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Terrys multi-level low level Deck step by step, work in progress

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  1. #51
    Apprentice (new member)
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    Terry or anyone, what did you use for the pre-drilling to get the angled area where the screw head goes into the merbau?

  2. #52
    terryB
    Join Date
    Aug 2007
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    Melbourne
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    Default Smartbit

    Hi, I used a no 8 SmartBit

    Starborn Industries, Inc. @|@ SMART-BIT® @|@ The Pre-Drilling and Countersinking Tool for Decks and Woodworking
    http://www.macsim.com.au/Products/Tools/smart_bit_drills.php

    I see you are in Malvern east closest would be to go to Bowens in Oakleigh...phone ahead they were running low last time I was there.

    If you want to buy online give ScruffyDoo a crack @ Online hardware, fasteners, tools, bolts and screws at wholesale prices for trade and DIY

    The SmartBit is idiot proof you will not be sorry.

    Goodluck.
    Terry

  3. #53
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    Hey Terry - great looking deck, and great post. I have a couple of questions:

    How did you cut your posts 'in situ' so they all aligned perfectly for your bearers? I've always struggled.

    Why use the small yellow wedges at the ends of each joist where they join the bearers?

    Keep up the good work!

    Cheers.

  4. #54
    terryB
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    Aug 2007
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    Default Cutting posts

    Quote Originally Posted by Stu_W View Post
    Hey Terry - great looking deck, and great post. I have a couple of questions:

    How did you cut your posts 'in situ' so they all aligned perfectly for your bearers? I've always struggled.

    Why use the small yellow wedges at the ends of each joist where they join the bearers?

    Keep up the good work!

    Cheers.
    Hi Stu, thanks

    Not sure I understand the question but I will have a go anyway. I bolted the stirrups then bolted the posts to the stirrups trying my best to get it all lined up but not super critical to be millimeter perfect at this point

    To get the path of the bearer correct or its supporting notch I just ran a string line across the top of all the posts. Picture should give you a rough idea.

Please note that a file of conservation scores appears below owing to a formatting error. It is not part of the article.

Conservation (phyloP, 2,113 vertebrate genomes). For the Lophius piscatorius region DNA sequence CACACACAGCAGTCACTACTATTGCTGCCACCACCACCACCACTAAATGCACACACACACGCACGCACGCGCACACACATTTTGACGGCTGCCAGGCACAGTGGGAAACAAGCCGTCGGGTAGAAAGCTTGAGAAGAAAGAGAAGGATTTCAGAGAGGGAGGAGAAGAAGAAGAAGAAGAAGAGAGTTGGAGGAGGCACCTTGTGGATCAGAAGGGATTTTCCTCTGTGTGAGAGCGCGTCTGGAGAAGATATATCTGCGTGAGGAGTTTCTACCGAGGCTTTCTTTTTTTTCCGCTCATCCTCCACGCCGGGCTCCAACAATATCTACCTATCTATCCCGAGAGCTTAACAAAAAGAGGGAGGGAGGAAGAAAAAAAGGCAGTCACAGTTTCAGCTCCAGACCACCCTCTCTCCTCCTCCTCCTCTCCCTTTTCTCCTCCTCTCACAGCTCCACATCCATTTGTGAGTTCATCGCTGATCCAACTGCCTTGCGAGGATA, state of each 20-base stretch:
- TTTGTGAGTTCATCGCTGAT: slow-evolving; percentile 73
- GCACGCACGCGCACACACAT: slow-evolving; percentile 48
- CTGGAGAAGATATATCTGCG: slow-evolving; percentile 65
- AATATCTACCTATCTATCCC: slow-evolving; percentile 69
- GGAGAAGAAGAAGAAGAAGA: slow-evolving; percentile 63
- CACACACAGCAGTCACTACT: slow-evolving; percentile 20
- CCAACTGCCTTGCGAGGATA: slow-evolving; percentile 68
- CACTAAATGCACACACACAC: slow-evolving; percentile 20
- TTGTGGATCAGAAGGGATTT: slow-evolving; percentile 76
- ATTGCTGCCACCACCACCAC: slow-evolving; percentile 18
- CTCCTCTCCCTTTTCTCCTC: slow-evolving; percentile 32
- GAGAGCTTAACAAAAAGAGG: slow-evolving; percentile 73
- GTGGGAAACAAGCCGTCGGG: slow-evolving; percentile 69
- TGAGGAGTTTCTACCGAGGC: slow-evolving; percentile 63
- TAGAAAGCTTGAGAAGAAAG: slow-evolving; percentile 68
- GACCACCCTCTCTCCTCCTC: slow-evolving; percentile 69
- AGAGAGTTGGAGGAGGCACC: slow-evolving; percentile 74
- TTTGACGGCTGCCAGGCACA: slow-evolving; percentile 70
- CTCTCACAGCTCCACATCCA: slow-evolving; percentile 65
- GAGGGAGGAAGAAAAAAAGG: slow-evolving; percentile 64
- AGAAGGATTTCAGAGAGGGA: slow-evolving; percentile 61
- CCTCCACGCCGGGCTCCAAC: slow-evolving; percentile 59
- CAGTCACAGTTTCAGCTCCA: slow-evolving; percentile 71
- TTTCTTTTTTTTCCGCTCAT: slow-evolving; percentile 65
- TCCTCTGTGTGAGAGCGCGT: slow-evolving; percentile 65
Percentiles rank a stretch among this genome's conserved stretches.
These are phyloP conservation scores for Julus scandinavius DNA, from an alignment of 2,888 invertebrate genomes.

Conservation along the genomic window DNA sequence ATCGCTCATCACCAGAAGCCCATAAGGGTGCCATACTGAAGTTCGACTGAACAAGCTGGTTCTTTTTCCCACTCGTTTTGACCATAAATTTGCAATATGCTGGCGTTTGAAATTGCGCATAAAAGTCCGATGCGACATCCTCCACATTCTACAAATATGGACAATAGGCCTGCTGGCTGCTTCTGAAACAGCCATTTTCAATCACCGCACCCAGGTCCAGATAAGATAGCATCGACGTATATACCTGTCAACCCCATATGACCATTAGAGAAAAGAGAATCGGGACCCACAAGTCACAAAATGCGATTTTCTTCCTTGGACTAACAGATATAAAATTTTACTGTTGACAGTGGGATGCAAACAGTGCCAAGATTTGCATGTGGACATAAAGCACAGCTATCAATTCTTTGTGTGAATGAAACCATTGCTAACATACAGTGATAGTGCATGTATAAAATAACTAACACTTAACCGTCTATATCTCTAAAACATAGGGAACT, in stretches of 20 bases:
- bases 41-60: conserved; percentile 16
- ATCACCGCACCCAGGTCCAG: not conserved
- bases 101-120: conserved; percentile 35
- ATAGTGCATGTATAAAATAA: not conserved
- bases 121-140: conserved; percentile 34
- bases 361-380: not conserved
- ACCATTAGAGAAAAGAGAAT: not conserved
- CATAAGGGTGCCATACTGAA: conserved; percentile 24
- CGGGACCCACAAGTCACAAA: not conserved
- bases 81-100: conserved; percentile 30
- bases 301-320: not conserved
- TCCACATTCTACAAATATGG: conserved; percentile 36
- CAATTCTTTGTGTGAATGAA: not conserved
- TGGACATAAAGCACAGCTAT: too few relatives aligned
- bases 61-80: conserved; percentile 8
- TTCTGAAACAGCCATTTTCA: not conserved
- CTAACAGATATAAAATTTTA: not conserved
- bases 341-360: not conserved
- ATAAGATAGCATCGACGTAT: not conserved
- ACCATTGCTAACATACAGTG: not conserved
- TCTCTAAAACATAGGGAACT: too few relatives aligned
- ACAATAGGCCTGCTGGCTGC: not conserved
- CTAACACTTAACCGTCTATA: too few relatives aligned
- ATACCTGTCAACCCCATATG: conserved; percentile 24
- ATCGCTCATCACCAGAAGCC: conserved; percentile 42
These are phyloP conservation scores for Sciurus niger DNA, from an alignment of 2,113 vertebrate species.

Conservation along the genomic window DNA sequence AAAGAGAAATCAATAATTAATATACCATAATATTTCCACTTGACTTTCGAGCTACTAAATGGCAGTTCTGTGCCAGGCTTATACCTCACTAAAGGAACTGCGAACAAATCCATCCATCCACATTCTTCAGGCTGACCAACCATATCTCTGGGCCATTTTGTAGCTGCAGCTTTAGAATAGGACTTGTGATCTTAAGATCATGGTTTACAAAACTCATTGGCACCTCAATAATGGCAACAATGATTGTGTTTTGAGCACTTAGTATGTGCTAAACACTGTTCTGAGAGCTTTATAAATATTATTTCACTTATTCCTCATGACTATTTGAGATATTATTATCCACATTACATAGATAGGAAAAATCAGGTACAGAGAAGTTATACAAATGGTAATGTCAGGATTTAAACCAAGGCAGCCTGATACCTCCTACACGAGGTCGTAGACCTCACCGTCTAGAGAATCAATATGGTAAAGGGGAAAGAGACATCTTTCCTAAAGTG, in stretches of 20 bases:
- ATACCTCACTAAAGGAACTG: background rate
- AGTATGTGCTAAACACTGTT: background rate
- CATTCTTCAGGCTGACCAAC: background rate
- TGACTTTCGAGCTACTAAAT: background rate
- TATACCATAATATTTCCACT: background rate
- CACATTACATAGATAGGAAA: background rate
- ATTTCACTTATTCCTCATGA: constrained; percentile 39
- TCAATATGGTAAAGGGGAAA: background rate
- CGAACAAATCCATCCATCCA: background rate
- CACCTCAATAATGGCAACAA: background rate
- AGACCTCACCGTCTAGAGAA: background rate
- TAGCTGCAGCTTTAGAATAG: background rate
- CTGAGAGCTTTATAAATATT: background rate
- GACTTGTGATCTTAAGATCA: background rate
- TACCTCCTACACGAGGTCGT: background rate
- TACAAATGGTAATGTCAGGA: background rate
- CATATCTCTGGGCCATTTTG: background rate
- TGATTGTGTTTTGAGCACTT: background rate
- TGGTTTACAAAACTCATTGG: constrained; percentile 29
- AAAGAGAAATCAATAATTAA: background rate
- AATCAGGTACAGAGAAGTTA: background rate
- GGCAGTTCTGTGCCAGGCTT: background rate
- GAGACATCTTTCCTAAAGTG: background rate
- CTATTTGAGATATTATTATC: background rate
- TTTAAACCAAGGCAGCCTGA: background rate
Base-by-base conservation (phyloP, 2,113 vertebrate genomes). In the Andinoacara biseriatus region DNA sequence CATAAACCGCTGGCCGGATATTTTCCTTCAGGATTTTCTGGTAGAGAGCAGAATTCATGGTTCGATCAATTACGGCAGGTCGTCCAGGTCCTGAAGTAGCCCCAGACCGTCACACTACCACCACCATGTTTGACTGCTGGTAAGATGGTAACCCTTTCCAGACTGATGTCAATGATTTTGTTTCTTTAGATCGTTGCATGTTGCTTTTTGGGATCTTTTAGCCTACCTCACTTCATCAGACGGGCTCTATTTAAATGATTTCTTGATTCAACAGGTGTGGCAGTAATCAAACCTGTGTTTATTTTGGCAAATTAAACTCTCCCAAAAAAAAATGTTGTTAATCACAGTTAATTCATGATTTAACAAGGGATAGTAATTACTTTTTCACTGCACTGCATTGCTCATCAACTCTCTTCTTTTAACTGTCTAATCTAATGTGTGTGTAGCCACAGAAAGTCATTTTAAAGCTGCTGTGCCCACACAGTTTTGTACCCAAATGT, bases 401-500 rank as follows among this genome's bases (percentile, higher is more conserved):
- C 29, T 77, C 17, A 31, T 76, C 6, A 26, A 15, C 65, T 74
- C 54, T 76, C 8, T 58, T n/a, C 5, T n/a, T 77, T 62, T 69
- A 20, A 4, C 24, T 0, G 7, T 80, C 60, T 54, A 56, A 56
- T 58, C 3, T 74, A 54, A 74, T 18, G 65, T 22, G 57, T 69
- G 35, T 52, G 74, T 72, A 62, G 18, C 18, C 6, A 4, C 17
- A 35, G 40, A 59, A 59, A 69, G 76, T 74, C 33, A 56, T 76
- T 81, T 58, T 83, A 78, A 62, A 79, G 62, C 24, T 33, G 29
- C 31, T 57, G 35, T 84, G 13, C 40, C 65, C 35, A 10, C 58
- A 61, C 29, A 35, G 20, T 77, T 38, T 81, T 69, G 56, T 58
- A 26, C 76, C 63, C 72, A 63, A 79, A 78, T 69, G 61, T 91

Then check the string along its length to make sure it is parallel with whatever line you have decided is the master...in my case that is the house. Grab a pencil and mark off the string line which now give you the horizontal (or the depth of the notch). Next is the horizontal, I simply clamped a straight piece of timber the same size as my bearer (or actual bearer) to the posts. Now just keep fiddling with the clamped bearer until you are happy it is level and the correct height. Remembering to take into account that you may have joists on or in between your bearers plus decking on top of that...dont forget.

    And please dont do what I did TWICE I put the outside bearer on the wrong side of the post. Not a crisis for some designs but if you want a surround board and facia you need the bearers or joists on the outside of the posts to simplify your life and save wood.

    As for the wedges please ignore that, that was just me being pedantitic and stupid. There were a few joists butting into the bearers with gaps around 3mm as the bearer had twisted off plumb at some point in the process. I was just trying to make it perfect...I did not realise that by hamering in the wedges all I was doing was stretching the joist hangar in the process and making more of a mess. Always better just to cut the wood with care the first time round.

    Cheers
    Terry

    PS: The images in this post also show a bit of what I was doing. I dont in any way vouch for this being the way to go about it...there has to be an easier way.

  5. #55
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    Cheers Terry, comprehensive answer (as always), but it was the next bit I was keen on hearing about - actually making the horizontal cuts. Handsaw or Circular saw with guide?

    Cheers.

  6. #56
    Old Chippy 6K
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    Quote Originally Posted by Stu_W View Post
    Cheers Terry, comprehensive answer (as always), but it was the next bit I was keen on hearing about - actually making the horizontal cuts. Handsaw or Circular saw with guide?

    Cheers.